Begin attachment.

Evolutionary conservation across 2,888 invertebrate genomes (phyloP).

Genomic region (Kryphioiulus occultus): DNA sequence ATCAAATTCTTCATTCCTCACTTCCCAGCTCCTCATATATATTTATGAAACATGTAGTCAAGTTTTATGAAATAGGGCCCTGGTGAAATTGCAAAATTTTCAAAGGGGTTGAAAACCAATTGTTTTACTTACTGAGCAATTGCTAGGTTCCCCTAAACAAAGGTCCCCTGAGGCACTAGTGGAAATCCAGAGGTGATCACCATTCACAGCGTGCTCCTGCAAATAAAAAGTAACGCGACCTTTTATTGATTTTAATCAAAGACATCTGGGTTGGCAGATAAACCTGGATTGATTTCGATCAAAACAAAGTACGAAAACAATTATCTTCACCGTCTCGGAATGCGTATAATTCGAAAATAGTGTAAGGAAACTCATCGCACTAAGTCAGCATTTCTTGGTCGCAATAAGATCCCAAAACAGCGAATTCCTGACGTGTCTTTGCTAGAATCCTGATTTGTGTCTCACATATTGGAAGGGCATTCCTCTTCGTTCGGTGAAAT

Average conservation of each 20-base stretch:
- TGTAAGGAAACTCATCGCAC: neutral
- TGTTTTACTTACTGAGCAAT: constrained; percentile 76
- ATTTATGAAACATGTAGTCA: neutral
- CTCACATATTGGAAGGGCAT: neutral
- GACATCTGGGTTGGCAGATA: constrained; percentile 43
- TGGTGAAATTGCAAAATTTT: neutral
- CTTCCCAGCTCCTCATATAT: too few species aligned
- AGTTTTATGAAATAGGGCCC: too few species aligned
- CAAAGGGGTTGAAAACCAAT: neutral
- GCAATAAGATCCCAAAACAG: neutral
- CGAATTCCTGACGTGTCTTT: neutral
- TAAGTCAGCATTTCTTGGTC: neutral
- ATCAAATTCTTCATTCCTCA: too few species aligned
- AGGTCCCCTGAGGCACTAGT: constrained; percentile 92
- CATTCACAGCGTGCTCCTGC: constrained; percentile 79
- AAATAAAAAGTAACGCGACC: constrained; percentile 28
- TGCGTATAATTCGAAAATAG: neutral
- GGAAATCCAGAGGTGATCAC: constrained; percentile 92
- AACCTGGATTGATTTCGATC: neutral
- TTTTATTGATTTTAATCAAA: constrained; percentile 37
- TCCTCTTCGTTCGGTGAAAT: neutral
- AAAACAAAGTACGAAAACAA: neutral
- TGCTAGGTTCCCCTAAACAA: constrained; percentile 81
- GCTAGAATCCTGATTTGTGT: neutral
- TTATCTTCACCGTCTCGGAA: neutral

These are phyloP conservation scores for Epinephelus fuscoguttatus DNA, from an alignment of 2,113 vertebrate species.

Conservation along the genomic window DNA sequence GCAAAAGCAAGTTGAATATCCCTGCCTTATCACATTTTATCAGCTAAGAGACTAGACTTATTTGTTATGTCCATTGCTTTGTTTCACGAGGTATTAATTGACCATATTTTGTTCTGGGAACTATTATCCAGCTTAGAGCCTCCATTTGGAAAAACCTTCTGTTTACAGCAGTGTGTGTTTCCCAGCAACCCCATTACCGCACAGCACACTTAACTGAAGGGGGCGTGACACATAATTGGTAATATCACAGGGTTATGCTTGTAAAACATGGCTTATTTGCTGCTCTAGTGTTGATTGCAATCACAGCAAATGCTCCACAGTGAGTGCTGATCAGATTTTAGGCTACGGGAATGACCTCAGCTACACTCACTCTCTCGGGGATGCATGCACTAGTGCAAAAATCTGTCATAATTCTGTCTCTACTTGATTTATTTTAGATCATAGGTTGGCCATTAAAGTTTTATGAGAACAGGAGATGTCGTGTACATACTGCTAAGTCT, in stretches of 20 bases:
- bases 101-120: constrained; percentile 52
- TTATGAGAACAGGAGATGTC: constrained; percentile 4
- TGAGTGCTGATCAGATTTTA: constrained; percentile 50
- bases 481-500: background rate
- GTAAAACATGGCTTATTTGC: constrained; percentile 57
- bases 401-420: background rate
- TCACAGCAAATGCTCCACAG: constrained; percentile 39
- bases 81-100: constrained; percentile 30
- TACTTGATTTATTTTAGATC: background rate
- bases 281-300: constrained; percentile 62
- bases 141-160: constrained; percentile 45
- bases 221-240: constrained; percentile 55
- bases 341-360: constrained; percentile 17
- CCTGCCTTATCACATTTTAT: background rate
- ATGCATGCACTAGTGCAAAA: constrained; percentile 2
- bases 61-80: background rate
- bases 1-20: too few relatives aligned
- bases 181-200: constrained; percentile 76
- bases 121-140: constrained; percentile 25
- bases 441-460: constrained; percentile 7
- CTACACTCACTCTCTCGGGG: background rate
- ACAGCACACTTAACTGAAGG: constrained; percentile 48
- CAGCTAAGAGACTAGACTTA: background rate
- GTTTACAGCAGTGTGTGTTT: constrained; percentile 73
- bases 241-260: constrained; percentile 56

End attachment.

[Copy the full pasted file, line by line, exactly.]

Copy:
Evolutionary conservation across 2,888 invertebrate genomes (phyloP).

Genomic region (Kryphioiulus occultus): DNA sequence ATCAAATTCTTCATTCCTCACTTCCCAGCTCCTCATATATATTTATGAAACATGTAGTCAAGTTTTATGAAATAGGGCCCTGGTGAAATTGCAAAATTTTCAAAGGGGTTGAAAACCAATTGTTTTACTTACTGAGCAATTGCTAGGTTCCCCTAAACAAAGGTCCCCTGAGGCACTAGTGGAAATCCAGAGGTGATCACCATTCACAGCGTGCTCCTGCAAATAAAAAGTAACGCGACCTTTTATTGATTTTAATCAAAGACATCTGGGTTGGCAGATAAACCTGGATTGATTTCGATCAAAACAAAGTACGAAAACAATTATCTTCACCGTCTCGGAATGCGTATAATTCGAAAATAGTGTAAGGAAACTCATCGCACTAAGTCAGCATTTCTTGGTCGCAATAAGATCCCAAAACAGCGAATTCCTGACGTGTCTTTGCTAGAATCCTGATTTGTGTCTCACATATTGGAAGGGCATTCCTCTTCGTTCGGTGAAAT

Average conservation of each 20-base stretch:
- TGTAAGGAAACTCATCGCAC: neutral
- TGTTTTACTTACTGAGCAAT: constrained; percentile 76
- ATTTATGAAACATGTAGTCA: neutral
- CTCACATATTGGAAGGGCAT: neutral
- GACATCTGGGTTGGCAGATA: constrained; percentile 43
- TGGTGAAATTGCAAAATTTT: neutral
- CTTCCCAGCTCCTCATATAT: too few species aligned
- AGTTTTATGAAATAGGGCCC: too few species aligned
- CAAAGGGGTTGAAAACCAAT: neutral
- GCAATAAGATCCCAAAACAG: neutral
- CGAATTCCTGACGTGTCTTT: neutral
- TAAGTCAGCATTTCTTGGTC: neutral
- ATCAAATTCTTCATTCCTCA: too few species aligned
- AGGTCCCCTGAGGCACTAGT: constrained; percentile 92
- CATTCACAGCGTGCTCCTGC: constrained; percentile 79
- AAATAAAAAGTAACGCGACC: constrained; percentile 28
- TGCGTATAATTCGAAAATAG: neutral
- GGAAATCCAGAGGTGATCAC: constrained; percentile 92
- AACCTGGATTGATTTCGATC: neutral
- TTTTATTGATTTTAATCAAA: constrained; percentile 37
- TCCTCTTCGTTCGGTGAAAT: neutral
- AAAACAAAGTACGAAAACAA: neutral
- TGCTAGGTTCCCCTAAACAA: constrained; percentile 81
- GCTAGAATCCTGATTTGTGT: neutral
- TTATCTTCACCGTCTCGGAA: neutral

These are phyloP conservation scores for Epinephelus fuscoguttatus DNA, from an alignment of 2,113 vertebrate species.

Conservation along the genomic window DNA sequence GCAAAAGCAAGTTGAATATCCCTGCCTTATCACATTTTATCAGCTAAGAGACTAGACTTATTTGTTATGTCCATTGCTTTGTTTCACGAGGTATTAATTGACCATATTTTGTTCTGGGAACTATTATCCAGCTTAGAGCCTCCATTTGGAAAAACCTTCTGTTTACAGCAGTGTGTGTTTCCCAGCAACCCCATTACCGCACAGCACACTTAACTGAAGGGGGCGTGACACATAATTGGTAATATCACAGGGTTATGCTTGTAAAACATGGCTTATTTGCTGCTCTAGTGTTGATTGCAATCACAGCAAATGCTCCACAGTGAGTGCTGATCAGATTTTAGGCTACGGGAATGACCTCAGCTACACTCACTCTCTCGGGGATGCATGCACTAGTGCAAAAATCTGTCATAATTCTGTCTCTACTTGATTTATTTTAGATCATAGGTTGGCCATTAAAGTTTTATGAGAACAGGAGATGTCGTGTACATACTGCTAAGTCT, in stretches of 20 bases:
- bases 101-120: constrained; percentile 52
- TTATGAGAACAGGAGATGTC: constrained; percentile 4
- TGAGTGCTGATCAGATTTTA: constrained; percentile 50
- bases 481-500: background rate
- GTAAAACATGGCTTATTTGC: constrained; percentile 57
- bases 401-420: background rate
- TCACAGCAAATGCTCCACAG: constrained; percentile 39
- bases 81-100: constrained; percentile 30
- TACTTGATTTATTTTAGATC: background rate
- bases 281-300: constrained; percentile 62
- bases 141-160: constrained; percentile 45
- bases 221-240: constrained; percentile 55
- bases 341-360: constrained; percentile 17
- CCTGCCTTATCACATTTTAT: background rate
- ATGCATGCACTAGTGCAAAA: constrained; percentile 2
- bases 61-80: background rate
- bases 1-20: too few relatives aligned
- bases 181-200: constrained; percentile 76
- bases 121-140: constrained; percentile 25
- bases 441-460: constrained; percentile 7
- CTACACTCACTCTCTCGGGG: background rate
- ACAGCACACTTAACTGAAGG: constrained; percentile 48
- CAGCTAAGAGACTAGACTTA: background rate
- GTTTACAGCAGTGTGTGTTT: constrained; percentile 73
- bases 241-260: constrained; percentile 56